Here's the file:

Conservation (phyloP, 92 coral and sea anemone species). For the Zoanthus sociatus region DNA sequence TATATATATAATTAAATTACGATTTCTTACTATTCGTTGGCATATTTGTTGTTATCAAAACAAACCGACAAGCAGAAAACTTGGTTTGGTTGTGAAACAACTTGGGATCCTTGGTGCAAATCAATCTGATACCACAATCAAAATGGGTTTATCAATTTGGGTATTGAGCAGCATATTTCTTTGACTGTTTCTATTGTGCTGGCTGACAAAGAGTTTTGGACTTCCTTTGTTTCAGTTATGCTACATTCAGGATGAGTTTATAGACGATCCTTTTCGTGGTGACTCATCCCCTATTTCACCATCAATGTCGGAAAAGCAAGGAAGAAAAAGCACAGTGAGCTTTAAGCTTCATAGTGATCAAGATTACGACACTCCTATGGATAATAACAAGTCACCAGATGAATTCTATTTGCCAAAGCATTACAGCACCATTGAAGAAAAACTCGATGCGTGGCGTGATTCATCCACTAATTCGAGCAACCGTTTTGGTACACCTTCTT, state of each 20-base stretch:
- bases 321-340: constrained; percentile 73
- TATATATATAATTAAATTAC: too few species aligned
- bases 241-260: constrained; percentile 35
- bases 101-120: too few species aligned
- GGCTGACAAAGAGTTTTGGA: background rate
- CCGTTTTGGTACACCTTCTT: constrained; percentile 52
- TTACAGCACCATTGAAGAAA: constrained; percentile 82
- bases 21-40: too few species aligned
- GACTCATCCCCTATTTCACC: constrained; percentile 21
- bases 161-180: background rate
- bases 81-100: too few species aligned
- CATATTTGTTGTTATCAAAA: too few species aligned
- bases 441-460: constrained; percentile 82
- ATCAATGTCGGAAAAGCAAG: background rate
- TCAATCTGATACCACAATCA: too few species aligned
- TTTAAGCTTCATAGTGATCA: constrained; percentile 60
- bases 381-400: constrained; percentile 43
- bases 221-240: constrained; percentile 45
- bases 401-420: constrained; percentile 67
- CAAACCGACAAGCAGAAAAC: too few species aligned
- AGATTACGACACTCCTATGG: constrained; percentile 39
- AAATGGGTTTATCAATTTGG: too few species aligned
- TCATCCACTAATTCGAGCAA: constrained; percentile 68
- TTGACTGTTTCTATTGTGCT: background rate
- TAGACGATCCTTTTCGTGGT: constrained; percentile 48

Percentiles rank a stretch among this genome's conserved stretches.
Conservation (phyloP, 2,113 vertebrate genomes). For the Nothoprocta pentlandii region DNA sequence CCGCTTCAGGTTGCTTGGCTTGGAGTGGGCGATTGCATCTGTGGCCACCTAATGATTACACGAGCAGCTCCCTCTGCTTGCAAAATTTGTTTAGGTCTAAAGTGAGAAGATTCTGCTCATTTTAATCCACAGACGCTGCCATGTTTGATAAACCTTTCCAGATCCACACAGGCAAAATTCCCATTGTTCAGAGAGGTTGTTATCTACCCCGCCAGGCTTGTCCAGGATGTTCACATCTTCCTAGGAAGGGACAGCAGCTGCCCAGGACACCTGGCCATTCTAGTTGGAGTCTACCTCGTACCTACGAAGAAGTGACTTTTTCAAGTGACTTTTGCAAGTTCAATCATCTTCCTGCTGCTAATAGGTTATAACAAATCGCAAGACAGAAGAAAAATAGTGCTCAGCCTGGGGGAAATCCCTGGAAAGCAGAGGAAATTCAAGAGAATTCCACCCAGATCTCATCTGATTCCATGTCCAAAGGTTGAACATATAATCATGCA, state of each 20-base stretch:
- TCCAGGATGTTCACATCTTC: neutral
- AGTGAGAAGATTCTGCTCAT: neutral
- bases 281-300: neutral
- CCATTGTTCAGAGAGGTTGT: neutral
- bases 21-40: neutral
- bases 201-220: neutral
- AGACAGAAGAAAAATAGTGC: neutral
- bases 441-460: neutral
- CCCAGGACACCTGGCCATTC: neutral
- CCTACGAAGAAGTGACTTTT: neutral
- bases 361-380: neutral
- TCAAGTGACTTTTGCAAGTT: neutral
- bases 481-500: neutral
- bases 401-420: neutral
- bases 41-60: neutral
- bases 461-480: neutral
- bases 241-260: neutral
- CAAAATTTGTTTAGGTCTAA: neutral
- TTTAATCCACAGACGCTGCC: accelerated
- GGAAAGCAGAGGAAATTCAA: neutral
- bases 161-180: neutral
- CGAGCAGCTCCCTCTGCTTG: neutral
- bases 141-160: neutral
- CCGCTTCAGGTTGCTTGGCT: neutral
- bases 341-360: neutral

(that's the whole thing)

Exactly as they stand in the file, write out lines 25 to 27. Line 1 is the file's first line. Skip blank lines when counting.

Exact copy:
- TTGACTGTTTCTATTGTGCT: background rate
- TAGACGATCCTTTTCGTGGT: constrained; percentile 48

Percentiles rank a stretch among this genome's conserved stretches.